Did the United States foolishly overlook what should have been an obvious call to action when DOD’s (not NASA’s) Clementine mission discovered water ice at the lunar poles? And is there still time to do something about it?
Spacepolicyonline’s Marcia Smith has a writeup on comments made by U.S. Representative Jim Bridenstine at a meeting of NASA’s Lunar Exploration Analysis Group (LEAG) at the Universities Space Research Association’s headquarters in Columbia, MD.
“Bridenstine took the theme of lunar science and resource utilization and ran with it. His closing sentences summed it up: “This is our Sputnik moment. America must forever be the preeminent spacefaring nation and the Moon is our path to being so.”
The discovery of water ice at the lunar poles by DOD’s Clementine mission, which originated with DOD’s Brilliant Pebbles concept as part of the Reagan-era Strategic Defense Initiative, should have “transformed” the U.S. space program, he asserted, because of the significance of finding water there.”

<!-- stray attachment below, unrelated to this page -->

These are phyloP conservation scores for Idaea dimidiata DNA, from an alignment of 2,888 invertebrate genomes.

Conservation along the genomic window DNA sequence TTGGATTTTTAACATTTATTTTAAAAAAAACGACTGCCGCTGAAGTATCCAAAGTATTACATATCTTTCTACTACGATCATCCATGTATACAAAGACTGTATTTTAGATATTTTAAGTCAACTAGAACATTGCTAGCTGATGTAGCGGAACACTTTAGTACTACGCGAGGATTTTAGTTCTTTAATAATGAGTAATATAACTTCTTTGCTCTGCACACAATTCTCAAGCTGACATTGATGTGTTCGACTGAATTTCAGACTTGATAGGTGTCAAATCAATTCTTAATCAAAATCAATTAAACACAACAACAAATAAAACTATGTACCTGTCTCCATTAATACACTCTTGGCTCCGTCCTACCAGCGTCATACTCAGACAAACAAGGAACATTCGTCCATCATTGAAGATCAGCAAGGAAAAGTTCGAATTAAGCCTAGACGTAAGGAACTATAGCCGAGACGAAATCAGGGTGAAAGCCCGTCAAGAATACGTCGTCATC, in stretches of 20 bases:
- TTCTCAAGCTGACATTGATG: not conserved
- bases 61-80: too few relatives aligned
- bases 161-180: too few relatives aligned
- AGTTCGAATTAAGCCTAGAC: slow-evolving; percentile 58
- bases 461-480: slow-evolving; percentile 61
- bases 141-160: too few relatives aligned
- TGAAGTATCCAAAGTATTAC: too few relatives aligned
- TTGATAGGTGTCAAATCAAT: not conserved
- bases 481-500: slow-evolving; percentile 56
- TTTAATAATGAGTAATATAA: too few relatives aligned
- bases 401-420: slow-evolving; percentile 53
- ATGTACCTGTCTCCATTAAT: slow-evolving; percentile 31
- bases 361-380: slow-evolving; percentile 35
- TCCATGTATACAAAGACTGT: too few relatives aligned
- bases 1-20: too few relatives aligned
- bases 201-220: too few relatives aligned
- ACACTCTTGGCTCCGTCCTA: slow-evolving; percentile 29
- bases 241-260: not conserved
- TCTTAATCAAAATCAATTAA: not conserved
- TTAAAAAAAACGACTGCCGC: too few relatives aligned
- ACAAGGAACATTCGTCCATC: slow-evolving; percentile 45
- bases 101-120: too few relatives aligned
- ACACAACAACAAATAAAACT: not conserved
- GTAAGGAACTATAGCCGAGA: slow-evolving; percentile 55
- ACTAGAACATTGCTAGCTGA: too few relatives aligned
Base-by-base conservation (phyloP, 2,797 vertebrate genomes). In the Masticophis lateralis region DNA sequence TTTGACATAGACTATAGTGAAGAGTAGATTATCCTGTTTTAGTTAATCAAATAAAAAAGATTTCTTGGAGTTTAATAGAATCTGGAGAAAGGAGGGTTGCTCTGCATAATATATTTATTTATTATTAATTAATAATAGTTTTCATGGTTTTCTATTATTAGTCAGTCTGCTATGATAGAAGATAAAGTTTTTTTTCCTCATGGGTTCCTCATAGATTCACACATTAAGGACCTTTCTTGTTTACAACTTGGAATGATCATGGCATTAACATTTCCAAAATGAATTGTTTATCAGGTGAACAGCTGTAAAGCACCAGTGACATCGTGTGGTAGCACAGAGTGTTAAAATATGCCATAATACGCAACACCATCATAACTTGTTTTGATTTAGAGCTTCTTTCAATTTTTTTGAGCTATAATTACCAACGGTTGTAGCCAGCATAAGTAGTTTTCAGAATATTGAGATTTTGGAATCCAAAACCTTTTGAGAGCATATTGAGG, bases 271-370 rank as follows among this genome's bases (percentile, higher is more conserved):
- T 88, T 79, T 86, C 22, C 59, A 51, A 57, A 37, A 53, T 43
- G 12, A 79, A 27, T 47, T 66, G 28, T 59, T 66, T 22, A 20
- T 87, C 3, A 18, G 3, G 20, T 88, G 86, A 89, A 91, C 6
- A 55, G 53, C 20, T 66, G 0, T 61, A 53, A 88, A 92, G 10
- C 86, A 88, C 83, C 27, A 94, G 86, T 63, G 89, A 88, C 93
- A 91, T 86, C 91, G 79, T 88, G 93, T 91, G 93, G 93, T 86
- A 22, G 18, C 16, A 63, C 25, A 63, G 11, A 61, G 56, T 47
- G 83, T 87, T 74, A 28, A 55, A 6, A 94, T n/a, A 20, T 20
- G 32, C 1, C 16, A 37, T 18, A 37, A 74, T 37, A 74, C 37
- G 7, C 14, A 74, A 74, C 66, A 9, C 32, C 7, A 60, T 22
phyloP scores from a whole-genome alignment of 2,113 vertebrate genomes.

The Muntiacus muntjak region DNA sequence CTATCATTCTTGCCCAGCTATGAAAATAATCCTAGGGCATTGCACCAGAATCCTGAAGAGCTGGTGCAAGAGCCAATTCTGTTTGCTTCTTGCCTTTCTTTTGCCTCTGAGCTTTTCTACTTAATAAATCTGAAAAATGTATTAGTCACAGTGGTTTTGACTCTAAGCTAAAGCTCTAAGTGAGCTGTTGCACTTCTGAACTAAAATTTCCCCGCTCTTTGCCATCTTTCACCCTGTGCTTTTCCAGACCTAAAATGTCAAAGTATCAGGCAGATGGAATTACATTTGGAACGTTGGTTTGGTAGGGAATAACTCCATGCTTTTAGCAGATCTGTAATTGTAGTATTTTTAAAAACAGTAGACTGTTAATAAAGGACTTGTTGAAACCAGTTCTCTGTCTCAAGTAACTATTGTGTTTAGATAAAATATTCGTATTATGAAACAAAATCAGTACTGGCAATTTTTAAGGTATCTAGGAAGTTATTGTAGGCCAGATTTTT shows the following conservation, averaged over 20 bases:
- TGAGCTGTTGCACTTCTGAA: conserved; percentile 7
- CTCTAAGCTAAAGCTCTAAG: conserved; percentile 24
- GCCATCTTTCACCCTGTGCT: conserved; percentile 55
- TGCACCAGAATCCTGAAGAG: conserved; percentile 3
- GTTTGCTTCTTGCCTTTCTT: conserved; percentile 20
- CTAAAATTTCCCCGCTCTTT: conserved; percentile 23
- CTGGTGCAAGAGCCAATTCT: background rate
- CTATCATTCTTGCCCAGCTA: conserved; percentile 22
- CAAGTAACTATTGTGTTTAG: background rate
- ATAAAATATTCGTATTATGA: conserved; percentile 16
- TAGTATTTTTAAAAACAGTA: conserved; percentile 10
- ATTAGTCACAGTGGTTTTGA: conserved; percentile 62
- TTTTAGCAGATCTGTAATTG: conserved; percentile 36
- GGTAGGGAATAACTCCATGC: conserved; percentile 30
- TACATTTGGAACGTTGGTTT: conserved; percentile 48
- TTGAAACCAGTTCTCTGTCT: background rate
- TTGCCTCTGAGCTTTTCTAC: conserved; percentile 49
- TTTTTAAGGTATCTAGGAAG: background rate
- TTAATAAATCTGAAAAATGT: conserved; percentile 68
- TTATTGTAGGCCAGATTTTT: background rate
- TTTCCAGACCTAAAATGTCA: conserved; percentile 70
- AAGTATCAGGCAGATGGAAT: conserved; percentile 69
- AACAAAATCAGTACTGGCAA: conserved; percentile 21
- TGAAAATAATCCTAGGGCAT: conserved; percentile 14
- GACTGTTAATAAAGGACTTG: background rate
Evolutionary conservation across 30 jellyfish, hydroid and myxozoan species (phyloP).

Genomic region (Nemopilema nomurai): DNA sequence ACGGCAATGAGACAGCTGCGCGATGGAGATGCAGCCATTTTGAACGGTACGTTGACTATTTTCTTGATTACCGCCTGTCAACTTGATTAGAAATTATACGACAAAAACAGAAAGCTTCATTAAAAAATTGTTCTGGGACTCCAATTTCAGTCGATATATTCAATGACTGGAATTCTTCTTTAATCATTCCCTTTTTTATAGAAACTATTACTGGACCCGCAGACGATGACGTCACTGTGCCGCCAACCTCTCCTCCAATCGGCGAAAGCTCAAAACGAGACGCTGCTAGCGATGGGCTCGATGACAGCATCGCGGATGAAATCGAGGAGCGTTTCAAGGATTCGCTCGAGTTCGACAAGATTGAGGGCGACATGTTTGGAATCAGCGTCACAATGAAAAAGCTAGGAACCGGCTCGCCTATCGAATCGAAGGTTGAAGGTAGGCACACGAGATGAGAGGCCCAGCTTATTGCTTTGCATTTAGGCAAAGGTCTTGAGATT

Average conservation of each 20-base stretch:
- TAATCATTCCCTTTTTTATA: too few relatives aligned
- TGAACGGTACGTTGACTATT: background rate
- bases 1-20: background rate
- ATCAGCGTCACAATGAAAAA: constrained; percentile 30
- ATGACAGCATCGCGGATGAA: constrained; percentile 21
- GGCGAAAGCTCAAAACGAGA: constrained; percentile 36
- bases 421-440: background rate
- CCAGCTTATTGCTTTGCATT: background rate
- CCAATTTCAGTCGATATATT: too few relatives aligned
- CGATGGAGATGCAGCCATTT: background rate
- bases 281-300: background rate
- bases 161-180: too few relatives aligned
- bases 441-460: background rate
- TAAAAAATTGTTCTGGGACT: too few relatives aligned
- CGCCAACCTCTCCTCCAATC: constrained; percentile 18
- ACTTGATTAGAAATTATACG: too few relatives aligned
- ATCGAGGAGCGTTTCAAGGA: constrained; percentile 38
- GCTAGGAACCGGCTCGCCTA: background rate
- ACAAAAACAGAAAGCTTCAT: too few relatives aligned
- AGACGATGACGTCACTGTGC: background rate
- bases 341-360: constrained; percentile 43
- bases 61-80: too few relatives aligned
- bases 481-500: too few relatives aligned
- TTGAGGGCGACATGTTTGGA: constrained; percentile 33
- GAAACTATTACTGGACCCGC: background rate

Bridenstine, who authored the American Space Renaissance Act, is a strong advocate of creating legislation which removes as much regulatory risk as possible from prospective commercial space missions, particularly those intended to take place beyond Low Earth Orbit. Although his speech was aimed at further empowering the rapidly expanding commercial sector, the retrospective regarding Clementine and the discovery of new (now old) information regarding the Moon, is particularly relevant on the eve of a Presidential election.
While the Clementine spacecraft, which launched all the way back in 1994, did not lead to the type of reset which Bridenstine believes it should have, the U.S. still occupies a unique position as the only nation that has gone to the Moon. Is it finally time to act like it?